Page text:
Thirty years ago, my parents pulled my younger sister and me out of the private Christian school where we were enrolled. My mom, a teacher by training, decided my sister needed some focused one-on-one attention to master reading, writing, and arithmetic. Their plan was to put her back in school in a year or two. I asked them to homeschool me too, and they agreed.
Thirty years ago, homeschool families were 100 miles beyond unusual. People brought up questions about socialization and quality education and looked at us askance. For a variety of reasons, each year all the way through high school graduation, my parents chose to teach us at home. Twenty years ago, when I arrived at college, my friends trotted out the same arguments against homeschooling (socialization and quality education) plus a new one – Christians shouldn’t abandon the public schools. I argued back that my 3.8 GPA testified to my quality education, and the fact that they were my friends proved I had fine social skills. (They could, of course, retort that I was/am plenty odd, and I’d reluctantly agree. But oddity is like personality. It knows no educational bounds, nor is it a product of socialization or lack thereof.)
It’s astounding to me that today, twenty years later, the arguments haven’t changed.
I will be the first to concede that homeschooling has its weaknesses, as do the public schools (the current teacher strike in Chicago is a prime example). It isn’t fair to paint all homeschoolers with the same brush any more than it’s fair to lump all public schoolers together. Homeschools can be (though they don’t have to be) insular and over-protective. Public schools can be (though not all of them are) brutal and negligent.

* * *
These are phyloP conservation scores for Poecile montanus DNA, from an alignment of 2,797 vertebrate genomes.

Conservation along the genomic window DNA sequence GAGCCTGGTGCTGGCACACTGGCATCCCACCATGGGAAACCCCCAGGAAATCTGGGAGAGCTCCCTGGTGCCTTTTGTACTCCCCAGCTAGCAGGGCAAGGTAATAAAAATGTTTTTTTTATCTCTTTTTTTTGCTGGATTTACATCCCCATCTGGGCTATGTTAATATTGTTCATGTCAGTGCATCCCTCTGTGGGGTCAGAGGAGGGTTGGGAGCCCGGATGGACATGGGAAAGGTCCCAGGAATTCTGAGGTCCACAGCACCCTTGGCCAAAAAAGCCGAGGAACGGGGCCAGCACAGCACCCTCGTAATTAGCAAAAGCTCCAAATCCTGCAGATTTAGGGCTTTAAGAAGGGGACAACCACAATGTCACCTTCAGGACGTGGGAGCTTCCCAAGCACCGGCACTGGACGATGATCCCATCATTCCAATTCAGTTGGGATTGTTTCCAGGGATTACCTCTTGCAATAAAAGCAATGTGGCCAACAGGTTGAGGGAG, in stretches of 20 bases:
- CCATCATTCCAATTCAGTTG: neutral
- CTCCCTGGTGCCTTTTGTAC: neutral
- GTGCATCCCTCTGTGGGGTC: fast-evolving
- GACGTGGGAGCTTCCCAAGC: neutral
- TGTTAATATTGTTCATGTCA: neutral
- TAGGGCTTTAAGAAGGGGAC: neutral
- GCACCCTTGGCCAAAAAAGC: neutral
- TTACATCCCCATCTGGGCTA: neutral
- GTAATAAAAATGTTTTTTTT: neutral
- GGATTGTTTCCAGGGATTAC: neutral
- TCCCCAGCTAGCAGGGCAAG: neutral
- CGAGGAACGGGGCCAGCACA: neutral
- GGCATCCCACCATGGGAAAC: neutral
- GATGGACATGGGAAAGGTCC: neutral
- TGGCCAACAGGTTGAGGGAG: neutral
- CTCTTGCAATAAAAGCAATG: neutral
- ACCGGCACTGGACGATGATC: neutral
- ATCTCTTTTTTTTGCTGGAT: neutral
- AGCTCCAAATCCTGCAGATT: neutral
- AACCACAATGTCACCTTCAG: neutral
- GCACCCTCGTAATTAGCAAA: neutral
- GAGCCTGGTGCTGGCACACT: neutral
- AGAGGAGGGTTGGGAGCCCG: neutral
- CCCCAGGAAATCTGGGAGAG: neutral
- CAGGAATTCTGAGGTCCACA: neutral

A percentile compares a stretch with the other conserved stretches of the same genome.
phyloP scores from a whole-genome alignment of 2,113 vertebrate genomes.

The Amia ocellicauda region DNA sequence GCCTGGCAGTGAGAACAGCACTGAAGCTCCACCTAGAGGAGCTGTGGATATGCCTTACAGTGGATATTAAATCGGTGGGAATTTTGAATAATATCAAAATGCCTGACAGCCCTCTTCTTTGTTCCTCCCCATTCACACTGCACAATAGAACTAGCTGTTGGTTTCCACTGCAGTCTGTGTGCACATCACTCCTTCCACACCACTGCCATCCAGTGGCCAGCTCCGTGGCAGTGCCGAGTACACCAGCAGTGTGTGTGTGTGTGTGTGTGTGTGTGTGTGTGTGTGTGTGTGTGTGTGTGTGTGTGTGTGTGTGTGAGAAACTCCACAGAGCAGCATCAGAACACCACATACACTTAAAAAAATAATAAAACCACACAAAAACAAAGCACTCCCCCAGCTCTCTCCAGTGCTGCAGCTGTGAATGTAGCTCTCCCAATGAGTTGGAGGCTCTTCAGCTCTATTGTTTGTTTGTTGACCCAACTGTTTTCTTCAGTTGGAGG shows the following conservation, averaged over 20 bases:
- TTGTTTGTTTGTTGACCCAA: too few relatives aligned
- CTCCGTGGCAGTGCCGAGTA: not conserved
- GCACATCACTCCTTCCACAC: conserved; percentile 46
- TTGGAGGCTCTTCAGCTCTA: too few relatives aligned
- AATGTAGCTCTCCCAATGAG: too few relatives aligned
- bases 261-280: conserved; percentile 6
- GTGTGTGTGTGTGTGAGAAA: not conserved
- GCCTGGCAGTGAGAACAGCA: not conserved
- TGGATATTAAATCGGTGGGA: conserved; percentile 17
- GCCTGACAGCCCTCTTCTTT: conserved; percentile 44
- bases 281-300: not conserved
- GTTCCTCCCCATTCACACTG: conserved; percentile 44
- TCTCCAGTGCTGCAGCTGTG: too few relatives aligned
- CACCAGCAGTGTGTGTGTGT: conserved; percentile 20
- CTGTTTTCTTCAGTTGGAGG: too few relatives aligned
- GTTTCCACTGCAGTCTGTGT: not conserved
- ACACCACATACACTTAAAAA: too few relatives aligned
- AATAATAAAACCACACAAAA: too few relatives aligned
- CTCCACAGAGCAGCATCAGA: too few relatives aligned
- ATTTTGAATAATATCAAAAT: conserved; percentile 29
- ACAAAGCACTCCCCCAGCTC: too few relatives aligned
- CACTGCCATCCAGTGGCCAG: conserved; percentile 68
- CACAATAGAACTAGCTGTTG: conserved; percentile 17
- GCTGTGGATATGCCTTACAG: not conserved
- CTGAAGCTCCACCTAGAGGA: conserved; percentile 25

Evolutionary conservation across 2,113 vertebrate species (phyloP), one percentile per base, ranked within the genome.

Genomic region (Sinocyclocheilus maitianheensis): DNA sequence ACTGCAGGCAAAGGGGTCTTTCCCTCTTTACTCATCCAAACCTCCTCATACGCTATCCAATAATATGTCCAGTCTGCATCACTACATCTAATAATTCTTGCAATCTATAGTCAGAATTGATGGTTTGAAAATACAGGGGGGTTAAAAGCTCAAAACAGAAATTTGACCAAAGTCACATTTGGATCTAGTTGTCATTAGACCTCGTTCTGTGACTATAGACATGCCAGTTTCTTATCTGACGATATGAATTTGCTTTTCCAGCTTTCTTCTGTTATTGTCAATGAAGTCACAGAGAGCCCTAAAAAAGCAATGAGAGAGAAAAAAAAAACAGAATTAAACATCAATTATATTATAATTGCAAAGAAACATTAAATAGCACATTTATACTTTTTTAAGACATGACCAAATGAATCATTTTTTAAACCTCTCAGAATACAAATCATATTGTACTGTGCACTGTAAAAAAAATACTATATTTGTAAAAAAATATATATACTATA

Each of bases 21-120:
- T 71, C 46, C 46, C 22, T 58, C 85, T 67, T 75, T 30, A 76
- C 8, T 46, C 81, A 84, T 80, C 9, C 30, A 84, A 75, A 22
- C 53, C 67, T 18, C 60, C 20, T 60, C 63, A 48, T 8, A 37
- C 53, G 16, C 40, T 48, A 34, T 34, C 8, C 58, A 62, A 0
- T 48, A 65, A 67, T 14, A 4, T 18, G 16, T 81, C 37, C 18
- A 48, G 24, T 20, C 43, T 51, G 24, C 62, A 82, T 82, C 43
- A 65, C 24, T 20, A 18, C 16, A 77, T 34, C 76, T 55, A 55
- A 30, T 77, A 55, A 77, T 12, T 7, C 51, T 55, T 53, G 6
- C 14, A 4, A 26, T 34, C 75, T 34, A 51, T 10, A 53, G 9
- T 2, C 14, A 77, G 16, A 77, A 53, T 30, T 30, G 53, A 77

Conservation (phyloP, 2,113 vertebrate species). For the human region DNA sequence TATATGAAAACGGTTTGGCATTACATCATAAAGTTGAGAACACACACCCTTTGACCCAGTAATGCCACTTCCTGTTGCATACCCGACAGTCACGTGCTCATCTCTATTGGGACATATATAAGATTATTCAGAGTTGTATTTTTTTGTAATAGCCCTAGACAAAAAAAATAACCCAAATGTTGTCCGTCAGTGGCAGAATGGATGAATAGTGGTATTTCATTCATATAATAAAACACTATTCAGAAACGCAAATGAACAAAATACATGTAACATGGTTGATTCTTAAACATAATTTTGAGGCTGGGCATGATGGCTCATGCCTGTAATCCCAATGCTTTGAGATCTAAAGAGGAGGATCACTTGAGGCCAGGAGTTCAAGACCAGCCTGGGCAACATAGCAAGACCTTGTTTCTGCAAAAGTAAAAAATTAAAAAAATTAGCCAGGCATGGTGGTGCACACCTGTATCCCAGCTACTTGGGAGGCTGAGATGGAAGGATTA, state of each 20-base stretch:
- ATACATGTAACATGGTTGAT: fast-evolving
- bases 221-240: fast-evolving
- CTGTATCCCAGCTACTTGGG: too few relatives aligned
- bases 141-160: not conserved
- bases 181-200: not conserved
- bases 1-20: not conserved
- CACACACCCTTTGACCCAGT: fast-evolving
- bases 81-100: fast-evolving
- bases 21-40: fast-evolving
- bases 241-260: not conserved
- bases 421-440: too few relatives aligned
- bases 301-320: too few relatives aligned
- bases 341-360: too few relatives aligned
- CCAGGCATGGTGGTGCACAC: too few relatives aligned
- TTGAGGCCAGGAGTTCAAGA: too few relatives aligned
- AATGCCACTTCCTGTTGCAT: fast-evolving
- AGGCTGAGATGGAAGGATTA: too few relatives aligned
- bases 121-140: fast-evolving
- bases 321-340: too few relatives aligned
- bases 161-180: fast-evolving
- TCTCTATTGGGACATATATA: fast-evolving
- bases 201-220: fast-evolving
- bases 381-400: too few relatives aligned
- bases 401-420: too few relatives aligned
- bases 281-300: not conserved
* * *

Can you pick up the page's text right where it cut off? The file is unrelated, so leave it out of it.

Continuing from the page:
Last week, Tony Jones painted homeschooling with an unfair brush. He wrote:
So it seems to me that to withdraw my children from public education is to not play my (God-given) role as a missional member of society— like I can’t just choose to withhold my taxes. We give our children all those vaccinations when they’re young not necessarily to protect them from polio (since the chances of any one of my children getting it is exceedingly small) but because we live in a society, and part of the contract within the society is that we will never again let polio gain a foothold.
In a follow-up post, he defines missional as “showing Christlike compassion to other human beings and to all of creation” and asserts that “missional means being the salt seasoning in the world, and you cannot be that seasoning (no matter your age) if you withdraw from society.”
His critique has three weaknesses.
1. Sending one’s children into the public schools is missional living by proxy.
Based on the posts in question, Tony is not going into the public schools to be the hands and feet of Jesus; his children are. Certainly, parents of students have a small presence in the school system; however, if Tony believes he has a God-given obligation to show Christlike compassion in the public schools, shouldn’t he be the one going in? How is his children’s presence in the classroom him being salt and light? A Christian who works in the public schools is showing Christlike compassion, shining God’s light, etc.
In addition, some children are ready to be God’s hands and feet. Some are not.